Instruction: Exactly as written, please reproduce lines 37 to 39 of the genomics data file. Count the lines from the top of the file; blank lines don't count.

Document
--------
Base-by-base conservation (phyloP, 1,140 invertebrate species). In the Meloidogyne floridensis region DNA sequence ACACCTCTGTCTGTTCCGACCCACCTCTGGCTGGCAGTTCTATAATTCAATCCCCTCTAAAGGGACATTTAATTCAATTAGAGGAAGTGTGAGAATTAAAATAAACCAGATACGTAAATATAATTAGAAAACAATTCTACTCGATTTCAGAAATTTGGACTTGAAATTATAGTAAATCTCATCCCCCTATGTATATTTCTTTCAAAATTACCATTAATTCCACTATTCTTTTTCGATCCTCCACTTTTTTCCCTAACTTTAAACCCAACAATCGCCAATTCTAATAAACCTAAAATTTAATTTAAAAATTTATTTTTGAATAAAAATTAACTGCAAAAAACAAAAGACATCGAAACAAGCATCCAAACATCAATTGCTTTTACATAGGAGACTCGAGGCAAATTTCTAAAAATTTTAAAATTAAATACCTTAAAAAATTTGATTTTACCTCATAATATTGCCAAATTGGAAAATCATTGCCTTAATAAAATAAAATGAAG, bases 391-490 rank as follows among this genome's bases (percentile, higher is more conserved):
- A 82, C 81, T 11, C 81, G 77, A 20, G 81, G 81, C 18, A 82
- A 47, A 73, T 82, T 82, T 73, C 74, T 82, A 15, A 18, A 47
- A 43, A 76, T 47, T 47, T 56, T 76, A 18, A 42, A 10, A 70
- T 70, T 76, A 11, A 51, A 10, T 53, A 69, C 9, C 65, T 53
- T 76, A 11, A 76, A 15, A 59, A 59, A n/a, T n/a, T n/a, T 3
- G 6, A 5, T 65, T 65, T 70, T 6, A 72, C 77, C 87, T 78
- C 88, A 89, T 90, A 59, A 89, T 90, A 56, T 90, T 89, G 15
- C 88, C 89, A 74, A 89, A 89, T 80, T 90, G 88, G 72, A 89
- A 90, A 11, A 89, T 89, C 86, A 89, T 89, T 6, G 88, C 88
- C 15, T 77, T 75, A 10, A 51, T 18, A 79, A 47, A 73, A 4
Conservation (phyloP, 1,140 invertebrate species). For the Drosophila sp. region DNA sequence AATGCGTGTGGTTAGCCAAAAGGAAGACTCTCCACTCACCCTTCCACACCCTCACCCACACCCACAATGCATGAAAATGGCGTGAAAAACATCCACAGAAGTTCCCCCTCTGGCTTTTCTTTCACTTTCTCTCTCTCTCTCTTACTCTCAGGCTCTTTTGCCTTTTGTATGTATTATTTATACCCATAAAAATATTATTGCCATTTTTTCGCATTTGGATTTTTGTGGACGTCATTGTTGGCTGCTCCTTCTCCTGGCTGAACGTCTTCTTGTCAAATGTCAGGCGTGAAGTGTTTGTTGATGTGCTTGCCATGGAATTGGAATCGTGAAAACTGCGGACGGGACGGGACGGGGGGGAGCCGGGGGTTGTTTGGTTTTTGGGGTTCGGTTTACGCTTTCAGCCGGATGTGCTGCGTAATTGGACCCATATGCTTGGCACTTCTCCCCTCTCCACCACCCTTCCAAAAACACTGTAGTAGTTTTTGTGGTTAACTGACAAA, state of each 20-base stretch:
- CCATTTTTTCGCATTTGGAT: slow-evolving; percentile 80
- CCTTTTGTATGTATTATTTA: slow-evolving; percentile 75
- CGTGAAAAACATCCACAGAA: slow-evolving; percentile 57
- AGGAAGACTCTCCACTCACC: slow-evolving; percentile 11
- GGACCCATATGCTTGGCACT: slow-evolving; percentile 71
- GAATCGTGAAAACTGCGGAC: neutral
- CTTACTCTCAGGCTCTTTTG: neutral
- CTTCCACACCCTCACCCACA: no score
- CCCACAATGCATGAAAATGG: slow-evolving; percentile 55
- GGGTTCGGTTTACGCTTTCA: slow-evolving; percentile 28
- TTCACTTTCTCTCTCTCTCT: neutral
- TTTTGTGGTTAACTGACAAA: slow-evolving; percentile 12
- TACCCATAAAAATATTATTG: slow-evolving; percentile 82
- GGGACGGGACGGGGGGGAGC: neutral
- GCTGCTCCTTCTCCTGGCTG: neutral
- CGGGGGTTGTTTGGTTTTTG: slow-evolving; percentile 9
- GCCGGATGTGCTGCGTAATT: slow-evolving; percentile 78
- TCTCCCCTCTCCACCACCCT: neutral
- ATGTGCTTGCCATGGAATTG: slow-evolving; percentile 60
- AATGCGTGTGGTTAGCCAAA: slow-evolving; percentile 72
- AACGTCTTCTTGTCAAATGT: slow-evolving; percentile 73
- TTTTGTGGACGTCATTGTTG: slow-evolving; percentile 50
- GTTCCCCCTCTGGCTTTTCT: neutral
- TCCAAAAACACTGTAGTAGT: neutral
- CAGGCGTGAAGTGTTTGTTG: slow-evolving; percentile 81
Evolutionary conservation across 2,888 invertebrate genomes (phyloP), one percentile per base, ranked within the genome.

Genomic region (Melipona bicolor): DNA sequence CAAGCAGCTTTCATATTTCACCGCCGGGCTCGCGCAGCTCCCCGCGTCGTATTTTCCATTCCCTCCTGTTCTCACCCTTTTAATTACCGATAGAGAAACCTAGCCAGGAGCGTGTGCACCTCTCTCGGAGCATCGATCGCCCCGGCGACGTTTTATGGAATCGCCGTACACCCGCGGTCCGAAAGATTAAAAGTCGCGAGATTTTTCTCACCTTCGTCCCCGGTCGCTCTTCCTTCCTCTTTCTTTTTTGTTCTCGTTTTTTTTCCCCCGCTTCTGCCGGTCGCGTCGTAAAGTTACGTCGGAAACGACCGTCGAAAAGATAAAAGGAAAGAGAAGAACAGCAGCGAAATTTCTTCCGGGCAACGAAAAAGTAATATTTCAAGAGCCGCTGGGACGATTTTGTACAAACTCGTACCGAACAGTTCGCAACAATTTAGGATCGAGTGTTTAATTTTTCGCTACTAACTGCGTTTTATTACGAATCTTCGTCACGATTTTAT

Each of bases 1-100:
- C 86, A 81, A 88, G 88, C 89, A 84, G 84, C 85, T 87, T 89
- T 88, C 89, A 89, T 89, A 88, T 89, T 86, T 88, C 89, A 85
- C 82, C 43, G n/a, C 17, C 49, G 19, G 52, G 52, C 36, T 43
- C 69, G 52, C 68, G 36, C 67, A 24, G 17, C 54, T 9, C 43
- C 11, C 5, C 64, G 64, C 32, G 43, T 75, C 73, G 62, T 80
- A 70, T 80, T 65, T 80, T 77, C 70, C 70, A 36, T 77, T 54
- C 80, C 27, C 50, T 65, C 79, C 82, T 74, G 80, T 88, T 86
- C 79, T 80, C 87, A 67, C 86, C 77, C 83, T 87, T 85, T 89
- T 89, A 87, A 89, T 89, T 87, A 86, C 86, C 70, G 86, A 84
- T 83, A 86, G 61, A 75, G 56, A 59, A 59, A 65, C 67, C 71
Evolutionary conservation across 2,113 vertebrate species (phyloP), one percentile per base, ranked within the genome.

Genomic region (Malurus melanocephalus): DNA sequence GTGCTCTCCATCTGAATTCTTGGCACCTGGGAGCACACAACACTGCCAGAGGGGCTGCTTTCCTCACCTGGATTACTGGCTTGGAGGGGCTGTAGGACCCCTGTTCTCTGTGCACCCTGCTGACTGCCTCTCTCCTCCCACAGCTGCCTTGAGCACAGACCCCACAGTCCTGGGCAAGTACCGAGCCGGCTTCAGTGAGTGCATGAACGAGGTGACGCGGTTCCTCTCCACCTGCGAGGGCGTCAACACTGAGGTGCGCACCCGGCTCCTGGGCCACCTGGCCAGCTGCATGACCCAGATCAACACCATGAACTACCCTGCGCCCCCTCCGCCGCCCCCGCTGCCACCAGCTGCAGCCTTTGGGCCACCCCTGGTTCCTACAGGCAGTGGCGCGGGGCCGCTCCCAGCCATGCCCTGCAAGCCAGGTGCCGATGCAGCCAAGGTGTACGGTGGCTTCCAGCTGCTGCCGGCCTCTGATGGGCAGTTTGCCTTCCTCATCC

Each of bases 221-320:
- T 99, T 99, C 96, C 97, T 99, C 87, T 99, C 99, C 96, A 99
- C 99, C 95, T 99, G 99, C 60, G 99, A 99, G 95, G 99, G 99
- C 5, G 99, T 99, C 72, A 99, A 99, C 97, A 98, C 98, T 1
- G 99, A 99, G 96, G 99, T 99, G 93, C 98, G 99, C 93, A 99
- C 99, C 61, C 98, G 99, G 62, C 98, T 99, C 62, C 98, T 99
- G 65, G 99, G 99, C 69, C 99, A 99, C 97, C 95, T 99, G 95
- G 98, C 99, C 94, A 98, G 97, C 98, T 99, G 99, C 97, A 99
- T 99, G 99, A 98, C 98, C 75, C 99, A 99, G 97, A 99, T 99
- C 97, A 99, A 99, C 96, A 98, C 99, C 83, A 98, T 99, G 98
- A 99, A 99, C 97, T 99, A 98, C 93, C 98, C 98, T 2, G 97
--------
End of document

- CAGGCGTGAAGTGTTTGTTG: slow-evolving; percentile 81
Evolutionary conservation across 2,888 invertebrate genomes (phyloP), one percentile per base, ranked within the genome.

Genomic region (Melipona bicolor): DNA sequence CAAGCAGCTTTCATATTTCACCGCCGGGCTCGCGCAGCTCCCCGCGTCGTATTTTCCATTCCCTCCTGTTCTCACCCTTTTAATTACCGATAGAGAAACCTAGCCAGGAGCGTGTGCACCTCTCTCGGAGCATCGATCGCCCCGGCGACGTTTTATGGAATCGCCGTACACCCGCGGTCCGAAAGATTAAAAGTCGCGAGATTTTTCTCACCTTCGTCCCCGGTCGCTCTTCCTTCCTCTTTCTTTTTTGTTCTCGTTTTTTTTCCCCCGCTTCTGCCGGTCGCGTCGTAAAGTTACGTCGGAAACGACCGTCGAAAAGATAAAAGGAAAGAGAAGAACAGCAGCGAAATTTCTTCCGGGCAACGAAAAAGTAATATTTCAAGAGCCGCTGGGACGATTTTGTACAAACTCGTACCGAACAGTTCGCAACAATTTAGGATCGAGTGTTTAATTTTTCGCTACTAACTGCGTTTTATTACGAATCTTCGTCACGATTTTAT